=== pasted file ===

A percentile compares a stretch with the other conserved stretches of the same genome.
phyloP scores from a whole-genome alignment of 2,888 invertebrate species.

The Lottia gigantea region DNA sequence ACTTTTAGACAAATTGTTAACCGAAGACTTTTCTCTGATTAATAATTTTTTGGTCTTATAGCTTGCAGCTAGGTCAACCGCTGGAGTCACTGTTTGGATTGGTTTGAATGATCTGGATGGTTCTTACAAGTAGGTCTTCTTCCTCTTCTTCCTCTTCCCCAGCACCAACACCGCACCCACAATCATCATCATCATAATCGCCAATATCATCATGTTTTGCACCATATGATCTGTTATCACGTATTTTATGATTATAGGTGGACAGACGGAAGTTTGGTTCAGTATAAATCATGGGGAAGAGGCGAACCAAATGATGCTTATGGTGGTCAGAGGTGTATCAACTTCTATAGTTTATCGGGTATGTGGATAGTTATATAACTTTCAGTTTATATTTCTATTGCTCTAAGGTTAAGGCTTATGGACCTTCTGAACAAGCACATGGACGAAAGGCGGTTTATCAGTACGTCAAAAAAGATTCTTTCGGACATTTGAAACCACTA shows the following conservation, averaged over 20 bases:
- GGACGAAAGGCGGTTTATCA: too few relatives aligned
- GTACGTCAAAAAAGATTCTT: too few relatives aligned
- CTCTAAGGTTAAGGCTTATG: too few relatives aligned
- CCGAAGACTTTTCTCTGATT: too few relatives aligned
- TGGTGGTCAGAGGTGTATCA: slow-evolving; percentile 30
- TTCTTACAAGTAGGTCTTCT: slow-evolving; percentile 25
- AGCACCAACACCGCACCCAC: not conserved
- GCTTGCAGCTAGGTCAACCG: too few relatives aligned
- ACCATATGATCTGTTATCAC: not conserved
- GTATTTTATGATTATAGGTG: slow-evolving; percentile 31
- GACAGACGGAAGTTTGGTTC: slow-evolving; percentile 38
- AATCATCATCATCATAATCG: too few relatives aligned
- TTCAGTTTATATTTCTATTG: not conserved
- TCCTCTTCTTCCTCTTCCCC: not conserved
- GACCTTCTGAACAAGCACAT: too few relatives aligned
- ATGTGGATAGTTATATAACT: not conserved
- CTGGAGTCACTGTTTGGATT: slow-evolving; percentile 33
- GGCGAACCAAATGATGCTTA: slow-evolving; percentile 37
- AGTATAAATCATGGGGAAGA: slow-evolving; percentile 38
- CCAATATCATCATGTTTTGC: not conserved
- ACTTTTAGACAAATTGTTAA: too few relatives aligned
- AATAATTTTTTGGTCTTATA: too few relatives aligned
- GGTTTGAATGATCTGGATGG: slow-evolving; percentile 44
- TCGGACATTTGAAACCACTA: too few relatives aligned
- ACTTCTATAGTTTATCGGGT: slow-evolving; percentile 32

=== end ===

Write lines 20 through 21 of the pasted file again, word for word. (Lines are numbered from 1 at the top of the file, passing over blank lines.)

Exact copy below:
- CTGGAGTCACTGTTTGGATT: slow-evolving; percentile 33
- GGCGAACCAAATGATGCTTA: slow-evolving; percentile 37